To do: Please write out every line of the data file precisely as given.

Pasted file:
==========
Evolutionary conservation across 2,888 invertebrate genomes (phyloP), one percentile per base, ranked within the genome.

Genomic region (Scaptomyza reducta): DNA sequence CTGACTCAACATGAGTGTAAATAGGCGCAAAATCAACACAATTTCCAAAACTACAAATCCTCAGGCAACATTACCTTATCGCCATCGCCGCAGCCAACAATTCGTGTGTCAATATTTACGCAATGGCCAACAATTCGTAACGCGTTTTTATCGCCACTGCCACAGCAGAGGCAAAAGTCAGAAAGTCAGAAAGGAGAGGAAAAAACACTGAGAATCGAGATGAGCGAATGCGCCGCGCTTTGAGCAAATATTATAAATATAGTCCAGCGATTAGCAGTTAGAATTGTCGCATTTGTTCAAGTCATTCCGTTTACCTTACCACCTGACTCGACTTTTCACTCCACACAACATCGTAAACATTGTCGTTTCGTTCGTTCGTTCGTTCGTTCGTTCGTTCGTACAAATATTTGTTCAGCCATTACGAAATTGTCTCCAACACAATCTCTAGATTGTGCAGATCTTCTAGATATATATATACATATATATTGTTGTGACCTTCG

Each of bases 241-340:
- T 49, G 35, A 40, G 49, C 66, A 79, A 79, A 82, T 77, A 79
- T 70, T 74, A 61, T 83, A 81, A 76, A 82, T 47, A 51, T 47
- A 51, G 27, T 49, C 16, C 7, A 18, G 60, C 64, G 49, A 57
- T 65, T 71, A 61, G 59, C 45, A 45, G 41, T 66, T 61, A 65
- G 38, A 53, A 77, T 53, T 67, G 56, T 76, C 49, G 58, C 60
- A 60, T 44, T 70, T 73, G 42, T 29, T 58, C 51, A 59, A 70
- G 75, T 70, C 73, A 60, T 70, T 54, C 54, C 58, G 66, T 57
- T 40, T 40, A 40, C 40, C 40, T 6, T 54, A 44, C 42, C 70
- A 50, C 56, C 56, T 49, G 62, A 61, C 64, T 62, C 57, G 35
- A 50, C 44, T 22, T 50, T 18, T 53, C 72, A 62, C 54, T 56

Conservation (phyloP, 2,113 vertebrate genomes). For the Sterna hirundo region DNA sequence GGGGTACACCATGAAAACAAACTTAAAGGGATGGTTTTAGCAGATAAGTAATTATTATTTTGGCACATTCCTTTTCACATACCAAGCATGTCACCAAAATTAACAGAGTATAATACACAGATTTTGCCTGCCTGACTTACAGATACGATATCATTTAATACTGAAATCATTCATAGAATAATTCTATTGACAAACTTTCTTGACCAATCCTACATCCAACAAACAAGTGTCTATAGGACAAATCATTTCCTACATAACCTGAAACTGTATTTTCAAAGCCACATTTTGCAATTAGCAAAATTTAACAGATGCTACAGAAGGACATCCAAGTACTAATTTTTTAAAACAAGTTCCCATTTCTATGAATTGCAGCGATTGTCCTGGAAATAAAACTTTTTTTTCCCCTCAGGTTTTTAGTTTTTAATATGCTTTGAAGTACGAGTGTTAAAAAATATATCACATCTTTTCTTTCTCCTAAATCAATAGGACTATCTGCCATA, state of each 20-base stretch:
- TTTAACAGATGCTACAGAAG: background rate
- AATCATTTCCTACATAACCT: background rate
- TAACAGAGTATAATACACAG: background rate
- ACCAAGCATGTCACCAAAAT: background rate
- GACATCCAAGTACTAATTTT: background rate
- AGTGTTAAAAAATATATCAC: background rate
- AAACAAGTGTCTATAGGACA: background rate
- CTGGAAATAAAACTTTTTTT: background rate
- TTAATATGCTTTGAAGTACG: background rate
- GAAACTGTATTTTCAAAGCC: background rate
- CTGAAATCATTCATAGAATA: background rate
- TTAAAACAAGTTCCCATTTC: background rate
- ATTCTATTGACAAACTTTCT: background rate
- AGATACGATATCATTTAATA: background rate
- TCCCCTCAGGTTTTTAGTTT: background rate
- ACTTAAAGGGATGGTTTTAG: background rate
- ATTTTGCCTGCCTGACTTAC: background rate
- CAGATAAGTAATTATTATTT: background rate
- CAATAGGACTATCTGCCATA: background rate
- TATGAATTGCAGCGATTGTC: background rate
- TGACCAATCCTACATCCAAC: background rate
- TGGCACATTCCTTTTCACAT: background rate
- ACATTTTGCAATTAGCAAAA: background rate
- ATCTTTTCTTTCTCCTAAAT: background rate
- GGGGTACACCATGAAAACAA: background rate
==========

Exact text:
Evolutionary conservation across 2,888 invertebrate genomes (phyloP), one percentile per base, ranked within the genome.

Genomic region (Scaptomyza reducta): DNA sequence CTGACTCAACATGAGTGTAAATAGGCGCAAAATCAACACAATTTCCAAAACTACAAATCCTCAGGCAACATTACCTTATCGCCATCGCCGCAGCCAACAATTCGTGTGTCAATATTTACGCAATGGCCAACAATTCGTAACGCGTTTTTATCGCCACTGCCACAGCAGAGGCAAAAGTCAGAAAGTCAGAAAGGAGAGGAAAAAACACTGAGAATCGAGATGAGCGAATGCGCCGCGCTTTGAGCAAATATTATAAATATAGTCCAGCGATTAGCAGTTAGAATTGTCGCATTTGTTCAAGTCATTCCGTTTACCTTACCACCTGACTCGACTTTTCACTCCACACAACATCGTAAACATTGTCGTTTCGTTCGTTCGTTCGTTCGTTCGTTCGTTCGTACAAATATTTGTTCAGCCATTACGAAATTGTCTCCAACACAATCTCTAGATTGTGCAGATCTTCTAGATATATATATACATATATATTGTTGTGACCTTCG

Each of bases 241-340:
- T 49, G 35, A 40, G 49, C 66, A 79, A 79, A 82, T 77, A 79
- T 70, T 74, A 61, T 83, A 81, A 76, A 82, T 47, A 51, T 47
- A 51, G 27, T 49, C 16, C 7, A 18, G 60, C 64, G 49, A 57
- T 65, T 71, A 61, G 59, C 45, A 45, G 41, T 66, T 61, A 65
- G 38, A 53, A 77, T 53, T 67, G 56, T 76, C 49, G 58, C 60
- A 60, T 44, T 70, T 73, G 42, T 29, T 58, C 51, A 59, A 70
- G 75, T 70, C 73, A 60, T 70, T 54, C 54, C 58, G 66, T 57
- T 40, T 40, A 40, C 40, C 40, T 6, T 54, A 44, C 42, C 70
- A 50, C 56, C 56, T 49, G 62, A 61, C 64, T 62, C 57, G 35
- A 50, C 44, T 22, T 50, T 18, T 53, C 72, A 62, C 54, T 56

Conservation (phyloP, 2,113 vertebrate genomes). For the Sterna hirundo region DNA sequence GGGGTACACCATGAAAACAAACTTAAAGGGATGGTTTTAGCAGATAAGTAATTATTATTTTGGCACATTCCTTTTCACATACCAAGCATGTCACCAAAATTAACAGAGTATAATACACAGATTTTGCCTGCCTGACTTACAGATACGATATCATTTAATACTGAAATCATTCATAGAATAATTCTATTGACAAACTTTCTTGACCAATCCTACATCCAACAAACAAGTGTCTATAGGACAAATCATTTCCTACATAACCTGAAACTGTATTTTCAAAGCCACATTTTGCAATTAGCAAAATTTAACAGATGCTACAGAAGGACATCCAAGTACTAATTTTTTAAAACAAGTTCCCATTTCTATGAATTGCAGCGATTGTCCTGGAAATAAAACTTTTTTTTCCCCTCAGGTTTTTAGTTTTTAATATGCTTTGAAGTACGAGTGTTAAAAAATATATCACATCTTTTCTTTCTCCTAAATCAATAGGACTATCTGCCATA, state of each 20-base stretch:
- TTTAACAGATGCTACAGAAG: background rate
- AATCATTTCCTACATAACCT: background rate
- TAACAGAGTATAATACACAG: background rate
- ACCAAGCATGTCACCAAAAT: background rate
- GACATCCAAGTACTAATTTT: background rate
- AGTGTTAAAAAATATATCAC: background rate
- AAACAAGTGTCTATAGGACA: background rate
- CTGGAAATAAAACTTTTTTT: background rate
- TTAATATGCTTTGAAGTACG: background rate
- GAAACTGTATTTTCAAAGCC: background rate
- CTGAAATCATTCATAGAATA: background rate
- TTAAAACAAGTTCCCATTTC: background rate
- ATTCTATTGACAAACTTTCT: background rate
- AGATACGATATCATTTAATA: background rate
- TCCCCTCAGGTTTTTAGTTT: background rate
- ACTTAAAGGGATGGTTTTAG: background rate
- ATTTTGCCTGCCTGACTTAC: background rate
- CAGATAAGTAATTATTATTT: background rate
- CAATAGGACTATCTGCCATA: background rate
- TATGAATTGCAGCGATTGTC: background rate
- TGACCAATCCTACATCCAAC: background rate
- TGGCACATTCCTTTTCACAT: background rate
- ACATTTTGCAATTAGCAAAA: background rate
- ATCTTTTCTTTCTCCTAAAT: background rate
- GGGGTACACCATGAAAACAA: background rate